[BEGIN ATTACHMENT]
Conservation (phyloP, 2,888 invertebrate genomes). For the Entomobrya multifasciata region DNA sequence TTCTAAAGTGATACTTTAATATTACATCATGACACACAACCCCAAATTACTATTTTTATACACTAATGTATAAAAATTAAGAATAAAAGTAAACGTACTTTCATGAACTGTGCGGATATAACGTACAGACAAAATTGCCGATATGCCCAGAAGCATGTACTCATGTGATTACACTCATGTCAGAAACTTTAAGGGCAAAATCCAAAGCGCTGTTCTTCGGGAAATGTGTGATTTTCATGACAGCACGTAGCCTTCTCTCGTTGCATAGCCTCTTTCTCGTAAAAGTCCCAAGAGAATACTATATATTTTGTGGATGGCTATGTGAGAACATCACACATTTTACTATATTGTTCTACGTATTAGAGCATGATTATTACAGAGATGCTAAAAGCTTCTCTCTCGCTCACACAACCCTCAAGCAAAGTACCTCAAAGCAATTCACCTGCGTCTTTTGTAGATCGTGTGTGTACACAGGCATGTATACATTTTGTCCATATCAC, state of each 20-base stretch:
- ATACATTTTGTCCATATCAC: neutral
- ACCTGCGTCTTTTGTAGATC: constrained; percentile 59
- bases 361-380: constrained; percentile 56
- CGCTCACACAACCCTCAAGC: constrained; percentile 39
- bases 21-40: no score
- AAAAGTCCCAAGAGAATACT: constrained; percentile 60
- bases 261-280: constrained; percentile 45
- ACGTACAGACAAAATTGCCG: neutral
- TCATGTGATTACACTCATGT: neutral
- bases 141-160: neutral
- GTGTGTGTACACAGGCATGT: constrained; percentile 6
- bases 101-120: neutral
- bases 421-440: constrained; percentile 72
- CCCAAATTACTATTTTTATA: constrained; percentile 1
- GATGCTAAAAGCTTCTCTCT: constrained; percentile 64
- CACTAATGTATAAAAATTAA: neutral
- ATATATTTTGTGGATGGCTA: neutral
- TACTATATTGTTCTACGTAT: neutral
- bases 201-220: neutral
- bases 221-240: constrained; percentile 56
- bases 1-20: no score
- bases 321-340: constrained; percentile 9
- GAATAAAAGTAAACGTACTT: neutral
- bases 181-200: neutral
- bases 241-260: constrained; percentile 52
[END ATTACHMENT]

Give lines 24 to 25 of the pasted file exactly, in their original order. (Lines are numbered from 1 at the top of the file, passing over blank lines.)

- GAATAAAAGTAAACGTACTT: neutral
- bases 181-200: neutral